**Four levels of measurement determine how the
scores produced in measurement can be used. If you have not measured at
the right level, you might not be able to play with those scores the way
you want.**

Statistical procedures analyze numbers. The numbers must
have meaning, of course; otherwise, the exercises are of little value.
Statisticians call numbers with meaning *scores.* Not all the scores used in
statistics, however, are created equal. Scores have different amounts of
information in them, depending on the rules followed for creating the
scores.

When you decide to measure something, you must choose the rules by
which you assign scores very carefully. The *level of
measurement* determines which sorts of statistical analyses
are appropriate, which will work, and which will be meaningful.

*Measurement* is the meaningful assignment of
numbers to things. The things can be concrete objects, such as rocks,
or abstract concepts, such as intelligence.

Here's an example of what I mean when I say not all scores are created equal. Imagine your five children took a spelling test. Chuck scored a 90, Dick and Jan got 80s, Bob scored 75, and Don got only 50 out of 100 correct. If a friend asked how your kids did on the big test, you might report that they averaged 75. This is a reasonable summary. Now, imagine that your five children ran a foot race against each other. Bob was first, Jan second, Dick third, Chuck fourth, and Don fifth. Your nosey friend again asks how they did. With a proud smile, you report that they averaged third place. This is not such a reasonable summary, because it provides no information. In both cases, though, scores were used to indicate performance. The difference lies only in the level of measurement used.

There are four levels of measurement—that is, four ways that
numbers are used as scores. The levels differ in the amount of
information provided and the types of mathematical and statistical
analyses that can be meaningfully conducted on them. The four levels of
measurement are *nominal*, *ordinal*,*interval*, and *ratio*.

If you are planning to use scores to indicate only that the
things belong to different groups, measure at the *nominal* level. The nominal level
of measurement uses numbers only as *names*:
labels for various categories
(*nominal* means "in name only").

For example, a scientist who collects data on men and women,
using a 1 to indicate a male subject and a 2 to indicate a female
subject, is using the numbers at a nominal level. Notice that even
though the number 2 is mathematically greater than the number 1, a 2
in this data set does not mean *more* of anything.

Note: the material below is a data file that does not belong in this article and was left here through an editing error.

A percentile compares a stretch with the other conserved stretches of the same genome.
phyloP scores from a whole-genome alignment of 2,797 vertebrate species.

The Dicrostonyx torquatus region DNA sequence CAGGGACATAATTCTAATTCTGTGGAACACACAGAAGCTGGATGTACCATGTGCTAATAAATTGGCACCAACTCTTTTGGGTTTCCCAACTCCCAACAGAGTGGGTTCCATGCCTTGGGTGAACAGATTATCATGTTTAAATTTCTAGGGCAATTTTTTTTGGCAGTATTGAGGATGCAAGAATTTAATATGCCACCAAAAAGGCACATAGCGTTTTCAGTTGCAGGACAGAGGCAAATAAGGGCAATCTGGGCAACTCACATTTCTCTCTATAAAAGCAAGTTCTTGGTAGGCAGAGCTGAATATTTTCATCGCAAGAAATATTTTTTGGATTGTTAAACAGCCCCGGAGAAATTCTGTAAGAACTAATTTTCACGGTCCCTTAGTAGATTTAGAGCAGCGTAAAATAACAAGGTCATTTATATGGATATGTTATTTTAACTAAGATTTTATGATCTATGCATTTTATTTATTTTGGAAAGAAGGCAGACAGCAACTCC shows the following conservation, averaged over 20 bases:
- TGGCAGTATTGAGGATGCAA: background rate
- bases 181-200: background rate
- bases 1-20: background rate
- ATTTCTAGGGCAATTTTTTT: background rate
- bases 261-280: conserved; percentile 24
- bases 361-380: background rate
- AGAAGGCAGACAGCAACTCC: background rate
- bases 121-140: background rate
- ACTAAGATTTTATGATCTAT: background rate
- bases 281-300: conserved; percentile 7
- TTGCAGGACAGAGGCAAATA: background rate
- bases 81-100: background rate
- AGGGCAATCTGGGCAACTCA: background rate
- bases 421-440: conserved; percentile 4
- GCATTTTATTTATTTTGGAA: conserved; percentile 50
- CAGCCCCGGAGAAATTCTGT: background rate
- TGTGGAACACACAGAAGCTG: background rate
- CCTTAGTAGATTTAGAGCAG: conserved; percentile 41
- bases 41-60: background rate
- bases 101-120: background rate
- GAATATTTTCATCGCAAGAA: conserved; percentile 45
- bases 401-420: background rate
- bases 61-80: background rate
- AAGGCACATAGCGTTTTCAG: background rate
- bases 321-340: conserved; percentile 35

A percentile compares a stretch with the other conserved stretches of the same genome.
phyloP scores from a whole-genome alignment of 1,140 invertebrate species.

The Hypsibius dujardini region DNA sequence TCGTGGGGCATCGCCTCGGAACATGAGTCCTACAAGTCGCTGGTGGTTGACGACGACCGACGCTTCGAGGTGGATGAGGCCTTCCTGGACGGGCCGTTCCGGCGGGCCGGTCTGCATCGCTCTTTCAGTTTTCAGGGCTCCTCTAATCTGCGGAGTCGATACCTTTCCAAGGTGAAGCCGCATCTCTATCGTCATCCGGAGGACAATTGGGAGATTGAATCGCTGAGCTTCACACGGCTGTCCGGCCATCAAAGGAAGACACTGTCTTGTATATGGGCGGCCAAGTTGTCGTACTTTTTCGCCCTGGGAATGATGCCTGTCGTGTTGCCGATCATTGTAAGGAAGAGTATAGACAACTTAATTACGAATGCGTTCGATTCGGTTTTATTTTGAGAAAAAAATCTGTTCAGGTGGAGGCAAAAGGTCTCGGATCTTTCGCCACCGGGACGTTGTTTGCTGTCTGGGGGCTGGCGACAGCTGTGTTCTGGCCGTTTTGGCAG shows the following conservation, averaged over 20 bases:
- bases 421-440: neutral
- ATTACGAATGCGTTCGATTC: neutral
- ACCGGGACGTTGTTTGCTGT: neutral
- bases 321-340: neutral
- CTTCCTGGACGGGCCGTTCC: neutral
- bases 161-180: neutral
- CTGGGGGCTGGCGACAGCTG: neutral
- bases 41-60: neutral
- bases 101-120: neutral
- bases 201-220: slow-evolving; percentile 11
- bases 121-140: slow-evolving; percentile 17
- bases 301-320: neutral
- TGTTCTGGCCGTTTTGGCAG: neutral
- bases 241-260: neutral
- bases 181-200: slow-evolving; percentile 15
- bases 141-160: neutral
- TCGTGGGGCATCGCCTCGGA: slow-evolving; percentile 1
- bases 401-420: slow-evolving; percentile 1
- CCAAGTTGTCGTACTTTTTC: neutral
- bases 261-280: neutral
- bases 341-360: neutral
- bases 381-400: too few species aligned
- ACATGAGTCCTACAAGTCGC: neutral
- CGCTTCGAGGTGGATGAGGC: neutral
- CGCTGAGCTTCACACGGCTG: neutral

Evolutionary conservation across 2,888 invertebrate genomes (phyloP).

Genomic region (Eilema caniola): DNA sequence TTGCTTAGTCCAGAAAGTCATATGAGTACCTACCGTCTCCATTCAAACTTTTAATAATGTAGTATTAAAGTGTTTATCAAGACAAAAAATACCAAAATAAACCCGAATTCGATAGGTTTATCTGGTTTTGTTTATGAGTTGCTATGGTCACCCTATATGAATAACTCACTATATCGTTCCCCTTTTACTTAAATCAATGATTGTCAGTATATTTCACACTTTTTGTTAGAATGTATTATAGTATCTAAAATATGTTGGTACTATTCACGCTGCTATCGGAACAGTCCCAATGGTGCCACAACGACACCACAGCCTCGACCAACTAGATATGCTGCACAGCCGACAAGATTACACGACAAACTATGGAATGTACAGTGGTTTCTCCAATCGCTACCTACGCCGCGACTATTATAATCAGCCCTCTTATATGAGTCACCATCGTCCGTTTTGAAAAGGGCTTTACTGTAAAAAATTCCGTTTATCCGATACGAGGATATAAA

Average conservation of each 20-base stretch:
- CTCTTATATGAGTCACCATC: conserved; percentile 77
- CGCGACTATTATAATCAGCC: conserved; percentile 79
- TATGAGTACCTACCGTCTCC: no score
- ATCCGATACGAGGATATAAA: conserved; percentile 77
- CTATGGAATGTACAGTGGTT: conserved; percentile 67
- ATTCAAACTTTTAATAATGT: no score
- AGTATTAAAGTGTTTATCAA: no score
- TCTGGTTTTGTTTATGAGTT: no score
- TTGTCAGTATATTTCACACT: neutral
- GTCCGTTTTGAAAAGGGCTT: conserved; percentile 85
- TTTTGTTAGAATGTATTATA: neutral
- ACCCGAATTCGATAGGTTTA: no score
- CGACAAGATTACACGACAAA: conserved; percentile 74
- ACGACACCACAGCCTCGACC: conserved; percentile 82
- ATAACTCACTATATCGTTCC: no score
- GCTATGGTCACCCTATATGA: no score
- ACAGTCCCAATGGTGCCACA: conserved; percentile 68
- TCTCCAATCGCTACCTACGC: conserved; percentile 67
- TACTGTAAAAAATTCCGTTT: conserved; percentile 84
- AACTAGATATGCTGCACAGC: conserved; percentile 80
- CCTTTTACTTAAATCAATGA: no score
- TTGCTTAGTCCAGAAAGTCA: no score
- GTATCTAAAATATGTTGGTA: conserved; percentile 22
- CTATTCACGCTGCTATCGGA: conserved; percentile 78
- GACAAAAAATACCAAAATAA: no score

It is used only as a name.

If you want to analyze your scores in ways that rely on
performance measured as evidence of some sequence or order, measure at
the *ordinal* level. Ordinal measurement provides
all the information the nominal level provides, but it adds
information about the order of the scores. Numbers with greater values can be compared with
numbers at lower values, and the people or otters or whatever was
measured can be placed into a meaningful order.

Take, for example, your rank order in your high school class. The valedictorian is usually the person who received a score of 1 when grade point averages are compared. Notice that you can compare scores to each other, but you don't know anything about the distance between the scores. In a footrace, the first-place finisher might have been just a second ahead of the second-place runner, while the second-place runner might have been 30 seconds ahead of the runner who came in third place.

*Interval* level measurement uses numbers in a
way that provides all the information of earlier levels, but adds an
element of precision. This level of measurement produces scores
that are interpreted as having an equal difference between any two
adjacent scores.

For example, on a Fahrenheit thermometer, the meaningful difference between 70 and 69 degrees—1 degree—is equal to the difference between 32 and 31 degrees. That one degree is assumed to be the same amount of heat (or, if you prefer, pressure on the liquid in the thermometer), regardless of where on the scale the interval exists.

The interval level provides much more information than the ordinal level, and you can now meaningfully average scores. Most educational and psychological measurement takes place at the interval level.